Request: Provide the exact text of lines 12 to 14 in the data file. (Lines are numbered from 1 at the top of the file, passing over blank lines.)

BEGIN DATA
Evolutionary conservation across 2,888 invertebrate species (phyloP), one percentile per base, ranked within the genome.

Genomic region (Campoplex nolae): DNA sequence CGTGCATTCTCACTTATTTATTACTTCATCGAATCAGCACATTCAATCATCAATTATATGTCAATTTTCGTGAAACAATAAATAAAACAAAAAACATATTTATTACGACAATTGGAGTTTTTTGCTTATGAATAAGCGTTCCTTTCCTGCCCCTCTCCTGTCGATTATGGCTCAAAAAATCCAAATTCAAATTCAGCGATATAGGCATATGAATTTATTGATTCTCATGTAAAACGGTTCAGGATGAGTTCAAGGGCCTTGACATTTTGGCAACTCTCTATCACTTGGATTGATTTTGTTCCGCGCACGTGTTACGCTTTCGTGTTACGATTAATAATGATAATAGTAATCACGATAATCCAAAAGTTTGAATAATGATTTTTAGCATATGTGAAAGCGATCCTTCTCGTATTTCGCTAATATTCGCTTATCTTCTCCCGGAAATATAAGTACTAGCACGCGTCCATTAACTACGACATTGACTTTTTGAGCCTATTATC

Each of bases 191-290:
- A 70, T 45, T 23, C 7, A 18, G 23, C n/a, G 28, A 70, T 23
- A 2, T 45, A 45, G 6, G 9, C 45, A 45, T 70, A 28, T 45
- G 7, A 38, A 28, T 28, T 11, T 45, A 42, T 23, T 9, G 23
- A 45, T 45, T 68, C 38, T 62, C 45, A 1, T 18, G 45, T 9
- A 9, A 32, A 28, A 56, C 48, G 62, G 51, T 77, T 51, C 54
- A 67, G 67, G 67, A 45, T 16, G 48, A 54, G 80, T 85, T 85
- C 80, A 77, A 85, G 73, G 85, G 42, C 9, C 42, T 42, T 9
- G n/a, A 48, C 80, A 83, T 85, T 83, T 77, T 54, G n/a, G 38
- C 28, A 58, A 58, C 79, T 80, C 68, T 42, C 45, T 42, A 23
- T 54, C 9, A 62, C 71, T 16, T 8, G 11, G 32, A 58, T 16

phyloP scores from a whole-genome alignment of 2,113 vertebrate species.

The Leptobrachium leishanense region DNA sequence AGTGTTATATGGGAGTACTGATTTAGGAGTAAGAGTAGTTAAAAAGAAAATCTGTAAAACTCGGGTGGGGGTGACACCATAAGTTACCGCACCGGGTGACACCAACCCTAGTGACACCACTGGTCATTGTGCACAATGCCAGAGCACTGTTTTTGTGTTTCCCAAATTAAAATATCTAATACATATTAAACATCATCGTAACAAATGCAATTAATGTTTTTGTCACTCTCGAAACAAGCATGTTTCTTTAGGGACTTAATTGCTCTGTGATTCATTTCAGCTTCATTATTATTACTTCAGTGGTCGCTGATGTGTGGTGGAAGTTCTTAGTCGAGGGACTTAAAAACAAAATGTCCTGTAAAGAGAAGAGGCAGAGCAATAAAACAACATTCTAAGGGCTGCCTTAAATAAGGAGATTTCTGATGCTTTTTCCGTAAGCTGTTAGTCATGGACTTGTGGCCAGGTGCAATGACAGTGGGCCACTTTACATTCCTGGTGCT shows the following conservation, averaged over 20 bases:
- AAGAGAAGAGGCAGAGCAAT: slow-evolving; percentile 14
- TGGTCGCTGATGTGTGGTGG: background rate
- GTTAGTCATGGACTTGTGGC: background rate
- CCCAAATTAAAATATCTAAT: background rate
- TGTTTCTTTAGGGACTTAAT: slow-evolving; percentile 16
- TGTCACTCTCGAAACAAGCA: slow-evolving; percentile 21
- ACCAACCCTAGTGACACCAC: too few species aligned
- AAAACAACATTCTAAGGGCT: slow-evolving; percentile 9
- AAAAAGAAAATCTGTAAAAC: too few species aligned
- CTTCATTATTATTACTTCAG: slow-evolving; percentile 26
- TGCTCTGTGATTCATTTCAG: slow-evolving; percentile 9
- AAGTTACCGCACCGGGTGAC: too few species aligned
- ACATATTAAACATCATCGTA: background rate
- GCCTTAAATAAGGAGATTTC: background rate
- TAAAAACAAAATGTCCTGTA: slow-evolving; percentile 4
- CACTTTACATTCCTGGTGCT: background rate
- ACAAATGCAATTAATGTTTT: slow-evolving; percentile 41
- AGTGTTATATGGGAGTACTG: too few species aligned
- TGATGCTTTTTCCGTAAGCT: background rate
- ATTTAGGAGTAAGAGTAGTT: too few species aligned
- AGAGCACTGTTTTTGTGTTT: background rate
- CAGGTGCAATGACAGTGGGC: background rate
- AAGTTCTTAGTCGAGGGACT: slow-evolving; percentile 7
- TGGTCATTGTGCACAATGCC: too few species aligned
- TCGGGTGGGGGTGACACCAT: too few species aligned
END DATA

- C 28, A 58, A 58, C 79, T 80, C 68, T 42, C 45, T 42, A 23
- T 54, C 9, A 62, C 71, T 16, T 8, G 11, G 32, A 58, T 16

phyloP scores from a whole-genome alignment of 2,113 vertebrate species.